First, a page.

Back-to-School Health Checkup
Here's a primer on exactly what your child needs to have a safe and healthy school year.
Whether your child is entering school for
the first time or about to graduate, back-to-school time is a good opportunity
for parents to check up on their children's health and make sure they're
protected against common childhood diseases and illnesses.
First on the list should be immunizations.
Vaccination requirements can vary by state or school district. To find out
exactly what's required at your child's school, contact the local school
Below are the recommended guidelines that
have been approved by the CDC's Advisory Committee on Immunization Practices,
the American Academy of Pediatrics, and the American Academy of Family
By Age 2
Vaccination series for the following should
be completed by age 2 in all children:
DTaP (diphtheria, tetanus, and
MMR (measles, mumps, and
Varicella (protects against the chicken pox
Annual influenza vaccinations are
recommended for all infants aged 6 to 24 months since this age group is at
substantially higher risk for complications from the flu that may require
A series of hepatitis A vaccines may also
be recommended starting at age 2 for children in some high-risk groups or
areas. Check with your doctor or local public health department for more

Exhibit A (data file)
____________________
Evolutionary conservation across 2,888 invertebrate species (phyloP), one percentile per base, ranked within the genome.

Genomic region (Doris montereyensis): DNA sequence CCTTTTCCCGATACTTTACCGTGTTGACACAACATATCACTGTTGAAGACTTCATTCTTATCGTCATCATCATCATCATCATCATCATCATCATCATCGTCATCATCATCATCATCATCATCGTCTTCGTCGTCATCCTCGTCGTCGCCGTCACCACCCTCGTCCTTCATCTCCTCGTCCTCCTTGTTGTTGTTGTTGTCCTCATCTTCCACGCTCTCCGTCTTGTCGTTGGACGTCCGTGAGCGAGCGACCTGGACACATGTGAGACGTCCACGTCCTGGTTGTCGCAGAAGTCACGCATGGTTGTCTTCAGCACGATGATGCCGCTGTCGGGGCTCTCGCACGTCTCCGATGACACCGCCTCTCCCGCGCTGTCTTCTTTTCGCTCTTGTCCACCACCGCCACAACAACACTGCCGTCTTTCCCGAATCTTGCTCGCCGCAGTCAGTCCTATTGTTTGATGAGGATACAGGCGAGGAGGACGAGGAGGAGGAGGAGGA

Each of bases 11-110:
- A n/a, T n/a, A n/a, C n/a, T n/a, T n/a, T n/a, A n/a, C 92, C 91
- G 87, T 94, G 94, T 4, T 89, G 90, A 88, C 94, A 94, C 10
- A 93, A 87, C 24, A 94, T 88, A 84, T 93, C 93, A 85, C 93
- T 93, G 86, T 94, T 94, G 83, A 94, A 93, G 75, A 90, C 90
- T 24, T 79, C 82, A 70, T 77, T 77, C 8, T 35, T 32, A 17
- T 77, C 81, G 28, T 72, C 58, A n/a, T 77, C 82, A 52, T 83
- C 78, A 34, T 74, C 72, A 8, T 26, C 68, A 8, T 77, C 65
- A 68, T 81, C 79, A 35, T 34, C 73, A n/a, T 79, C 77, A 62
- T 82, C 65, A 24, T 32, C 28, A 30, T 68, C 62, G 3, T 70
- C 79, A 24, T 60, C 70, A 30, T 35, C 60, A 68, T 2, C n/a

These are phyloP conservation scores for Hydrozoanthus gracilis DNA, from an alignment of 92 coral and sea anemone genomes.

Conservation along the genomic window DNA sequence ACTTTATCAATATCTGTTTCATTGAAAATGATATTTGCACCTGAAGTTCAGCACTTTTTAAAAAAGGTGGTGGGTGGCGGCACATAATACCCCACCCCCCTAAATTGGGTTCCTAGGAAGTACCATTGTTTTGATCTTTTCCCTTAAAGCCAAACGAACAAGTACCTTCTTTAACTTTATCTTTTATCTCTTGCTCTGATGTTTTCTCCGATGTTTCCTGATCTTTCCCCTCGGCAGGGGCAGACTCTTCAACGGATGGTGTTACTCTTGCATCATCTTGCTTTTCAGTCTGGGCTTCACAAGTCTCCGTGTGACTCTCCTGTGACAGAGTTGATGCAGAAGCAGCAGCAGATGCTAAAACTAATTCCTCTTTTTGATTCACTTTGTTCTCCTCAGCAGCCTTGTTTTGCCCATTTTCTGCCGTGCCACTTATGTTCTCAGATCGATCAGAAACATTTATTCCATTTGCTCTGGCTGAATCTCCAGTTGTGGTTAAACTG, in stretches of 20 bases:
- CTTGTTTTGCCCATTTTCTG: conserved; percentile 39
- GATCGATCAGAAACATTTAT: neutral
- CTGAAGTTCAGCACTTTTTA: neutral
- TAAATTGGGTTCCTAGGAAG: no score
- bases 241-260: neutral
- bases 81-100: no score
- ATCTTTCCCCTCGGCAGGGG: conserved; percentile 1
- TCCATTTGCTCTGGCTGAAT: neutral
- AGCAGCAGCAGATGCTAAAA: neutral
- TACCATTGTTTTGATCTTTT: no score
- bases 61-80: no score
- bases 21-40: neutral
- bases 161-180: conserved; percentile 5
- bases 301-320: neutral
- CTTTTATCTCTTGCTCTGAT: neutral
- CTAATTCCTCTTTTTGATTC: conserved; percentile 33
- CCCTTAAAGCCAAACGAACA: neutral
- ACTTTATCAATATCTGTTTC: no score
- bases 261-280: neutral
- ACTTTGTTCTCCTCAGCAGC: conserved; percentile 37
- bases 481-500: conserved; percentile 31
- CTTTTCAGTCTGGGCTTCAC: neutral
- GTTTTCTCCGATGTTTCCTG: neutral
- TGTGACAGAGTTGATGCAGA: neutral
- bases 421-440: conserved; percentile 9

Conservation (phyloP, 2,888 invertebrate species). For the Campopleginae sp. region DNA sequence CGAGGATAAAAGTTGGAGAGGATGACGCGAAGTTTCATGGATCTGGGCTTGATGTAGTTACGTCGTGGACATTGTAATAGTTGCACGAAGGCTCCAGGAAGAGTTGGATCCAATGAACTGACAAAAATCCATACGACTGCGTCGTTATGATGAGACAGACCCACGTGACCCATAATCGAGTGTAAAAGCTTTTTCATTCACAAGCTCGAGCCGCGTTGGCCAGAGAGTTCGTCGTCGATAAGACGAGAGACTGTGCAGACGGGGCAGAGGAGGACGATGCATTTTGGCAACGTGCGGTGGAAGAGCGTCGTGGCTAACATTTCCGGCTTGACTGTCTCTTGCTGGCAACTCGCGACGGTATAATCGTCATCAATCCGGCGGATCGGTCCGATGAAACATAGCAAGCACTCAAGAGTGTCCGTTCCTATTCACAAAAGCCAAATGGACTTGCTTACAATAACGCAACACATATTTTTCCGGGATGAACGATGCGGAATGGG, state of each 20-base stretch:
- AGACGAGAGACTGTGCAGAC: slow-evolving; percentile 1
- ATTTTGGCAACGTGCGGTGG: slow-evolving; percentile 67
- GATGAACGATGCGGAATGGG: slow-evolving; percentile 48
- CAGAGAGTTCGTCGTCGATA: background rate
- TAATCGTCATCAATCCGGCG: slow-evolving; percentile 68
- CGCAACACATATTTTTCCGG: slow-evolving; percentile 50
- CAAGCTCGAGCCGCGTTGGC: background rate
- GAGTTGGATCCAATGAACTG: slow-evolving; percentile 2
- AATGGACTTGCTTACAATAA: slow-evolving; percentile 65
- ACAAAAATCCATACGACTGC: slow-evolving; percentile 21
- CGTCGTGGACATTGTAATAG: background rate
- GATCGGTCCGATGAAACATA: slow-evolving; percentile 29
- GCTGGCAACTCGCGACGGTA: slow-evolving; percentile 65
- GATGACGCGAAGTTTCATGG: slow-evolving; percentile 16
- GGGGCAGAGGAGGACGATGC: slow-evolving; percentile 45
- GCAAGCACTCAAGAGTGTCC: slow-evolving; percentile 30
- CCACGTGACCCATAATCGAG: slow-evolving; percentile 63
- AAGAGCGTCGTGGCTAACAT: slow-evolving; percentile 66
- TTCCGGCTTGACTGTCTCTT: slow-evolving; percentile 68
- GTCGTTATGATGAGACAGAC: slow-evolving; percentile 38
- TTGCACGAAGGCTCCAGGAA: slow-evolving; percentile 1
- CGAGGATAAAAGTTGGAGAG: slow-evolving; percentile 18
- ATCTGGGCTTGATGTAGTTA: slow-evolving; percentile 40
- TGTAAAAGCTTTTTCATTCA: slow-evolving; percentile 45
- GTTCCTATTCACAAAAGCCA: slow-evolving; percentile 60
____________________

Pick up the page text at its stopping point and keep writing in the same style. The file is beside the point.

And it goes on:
information. Annual flu vaccines are necessary because immunity to the flu
virus does not persist and the strains of the flu virus change from year to
Boosters are recommended between ages 4 and
6 for the following vaccines:
Children younger than 9 years who have not
previously received the flu vaccine need two doses of the vaccine, given more
than one month apart. If possible, the second dose should be given before
December. Annual vaccination is recommended after that point.
Annual influenza vaccination is recommended for children who are at
increased risk for complications from the flu, including those with asthma or
other lung disease, sickle cell anemia, HIV, diabetes, and heart or kidney
A visit to the pediatrician is recommended
at age 11 to 12 to review all vaccinations and make sure all necessary vaccines
have been given. A series of hepatitis B, MMR, or varicella vaccines may be
given if they were missed or incomplete at earlier ages.
In addition, a combination booster for
tetanus and diphtheria (Td) should be given if at least five years have passed
since the last Td vaccine.
Although flu vaccines are not specifically
recommended for this age group, any child at increased risk for
complications from the flu, including those with asthma, sickle cell disease,
HIV, diabetes, and heart disease, should receive an annual flu vaccine.
For more information on current vaccination
schedules, guidelines, shortages, and answers to frequently asked questions,
visit the CDC's National Immunization Program web site or call the National
Immunization Hotline at (800) 232-2522 (English) or (800) 232-0233